This is something I wrote about Sand Colic because there have been quite a few questions on it, anything people would like to add would be great and any mistakes in information let me know:
What is Sand Colic and what are its causes?
Well first off colic is a stomach pain, this means that sand colic is a stomach pain caused by a build up of sand. The causes of sand colic are obvious, Sand colic is the result of sand building up in the intestinal zone of a horse. When a horse is eating meals and it is picking up the final scraps the horse may possibly pick up some sand as well, this can also happen when grazing. Although some horses mainly foals will eat sand deliberately.
Preventing Sand Colic:
Preventing Sand Colic can be a very hard thing to do, I myself know that when a horse is in a sandy paddock can be extremely difficult. The best supplement I have found to help prevent Sand Colic is Psyllium. Psyllium can come in several different forms, the one I use is a husk. I give one cup of Psyllium Husk a week, but this will range because of the size of the horse and the amount of sand on the ground, it is good to discuss this with your vet or someone at your local tack shop.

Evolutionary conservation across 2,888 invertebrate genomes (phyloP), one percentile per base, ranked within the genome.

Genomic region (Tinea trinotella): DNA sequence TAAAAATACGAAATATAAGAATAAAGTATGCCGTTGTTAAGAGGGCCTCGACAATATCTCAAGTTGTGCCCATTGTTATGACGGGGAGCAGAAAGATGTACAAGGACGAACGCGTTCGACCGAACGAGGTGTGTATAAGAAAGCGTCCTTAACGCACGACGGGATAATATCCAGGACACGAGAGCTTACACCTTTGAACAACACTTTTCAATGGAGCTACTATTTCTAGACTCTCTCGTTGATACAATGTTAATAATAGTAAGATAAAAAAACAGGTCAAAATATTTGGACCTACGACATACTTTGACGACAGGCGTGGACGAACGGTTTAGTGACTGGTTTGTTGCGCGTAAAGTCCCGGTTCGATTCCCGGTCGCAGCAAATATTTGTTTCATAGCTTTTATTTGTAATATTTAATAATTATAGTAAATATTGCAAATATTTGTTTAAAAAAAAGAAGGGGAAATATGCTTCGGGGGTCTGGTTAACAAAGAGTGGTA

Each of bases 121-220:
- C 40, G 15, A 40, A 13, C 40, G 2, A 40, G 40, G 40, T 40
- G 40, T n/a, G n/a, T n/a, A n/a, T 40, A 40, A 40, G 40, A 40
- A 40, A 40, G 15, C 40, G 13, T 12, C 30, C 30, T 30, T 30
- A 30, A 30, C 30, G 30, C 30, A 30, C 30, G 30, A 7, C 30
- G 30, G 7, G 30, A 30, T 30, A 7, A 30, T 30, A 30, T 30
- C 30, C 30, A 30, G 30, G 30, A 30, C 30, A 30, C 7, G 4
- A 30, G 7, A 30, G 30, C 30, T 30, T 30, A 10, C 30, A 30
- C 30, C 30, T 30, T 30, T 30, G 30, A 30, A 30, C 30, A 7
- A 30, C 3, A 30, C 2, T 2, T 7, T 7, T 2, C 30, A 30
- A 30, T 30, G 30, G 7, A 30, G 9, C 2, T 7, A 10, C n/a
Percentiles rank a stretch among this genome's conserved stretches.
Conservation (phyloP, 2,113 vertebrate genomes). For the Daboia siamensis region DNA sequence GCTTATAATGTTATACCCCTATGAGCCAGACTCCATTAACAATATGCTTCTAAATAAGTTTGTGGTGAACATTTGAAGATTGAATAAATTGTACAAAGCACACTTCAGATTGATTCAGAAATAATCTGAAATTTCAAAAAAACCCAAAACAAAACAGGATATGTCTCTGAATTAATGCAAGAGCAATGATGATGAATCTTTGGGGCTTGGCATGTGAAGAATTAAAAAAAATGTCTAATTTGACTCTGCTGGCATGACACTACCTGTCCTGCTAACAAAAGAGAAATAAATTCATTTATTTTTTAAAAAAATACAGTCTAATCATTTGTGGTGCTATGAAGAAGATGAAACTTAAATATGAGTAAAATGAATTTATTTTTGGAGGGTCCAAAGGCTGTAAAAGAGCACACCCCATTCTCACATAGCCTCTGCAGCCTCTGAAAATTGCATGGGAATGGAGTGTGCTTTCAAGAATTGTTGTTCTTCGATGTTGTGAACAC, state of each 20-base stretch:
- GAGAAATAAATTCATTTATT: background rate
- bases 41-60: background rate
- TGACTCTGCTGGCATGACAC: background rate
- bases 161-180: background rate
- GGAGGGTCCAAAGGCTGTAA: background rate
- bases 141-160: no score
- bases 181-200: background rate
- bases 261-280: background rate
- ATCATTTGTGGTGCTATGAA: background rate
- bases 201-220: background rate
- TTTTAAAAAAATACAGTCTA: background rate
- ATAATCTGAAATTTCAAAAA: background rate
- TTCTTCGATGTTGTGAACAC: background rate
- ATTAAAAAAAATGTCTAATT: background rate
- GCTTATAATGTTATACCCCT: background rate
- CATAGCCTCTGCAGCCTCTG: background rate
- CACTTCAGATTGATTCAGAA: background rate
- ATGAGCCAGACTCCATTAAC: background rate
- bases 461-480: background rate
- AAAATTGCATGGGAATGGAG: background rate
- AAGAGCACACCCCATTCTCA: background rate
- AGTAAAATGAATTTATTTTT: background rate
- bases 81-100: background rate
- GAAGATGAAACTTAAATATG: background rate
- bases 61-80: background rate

Results of Sand Colic: Sand Colic can be fatal if not dealt with in a major situation, the level of Sand Colic depends on the amount of sand the horse has eaten and the strength of the horses systems.
Signs of Sand Colic: Some of the signs of Sand Colic are rolling out of discomfort or repetitive rolling, pawing at the ground, depression, going off their food or water, kicking at their stomachs, diarrhoea or laying down for a long period of time.
What to Do If a Horse Has Sand Colic? If a horse has sand colic the first thing you should do if you think it is serious or are un sure you should contact your vet. If your horse is laying down it is obviously comfortable so leave it laying down. People use to get their horses up and walk them around to help it pass through the horses system but now people just leave their horses to be.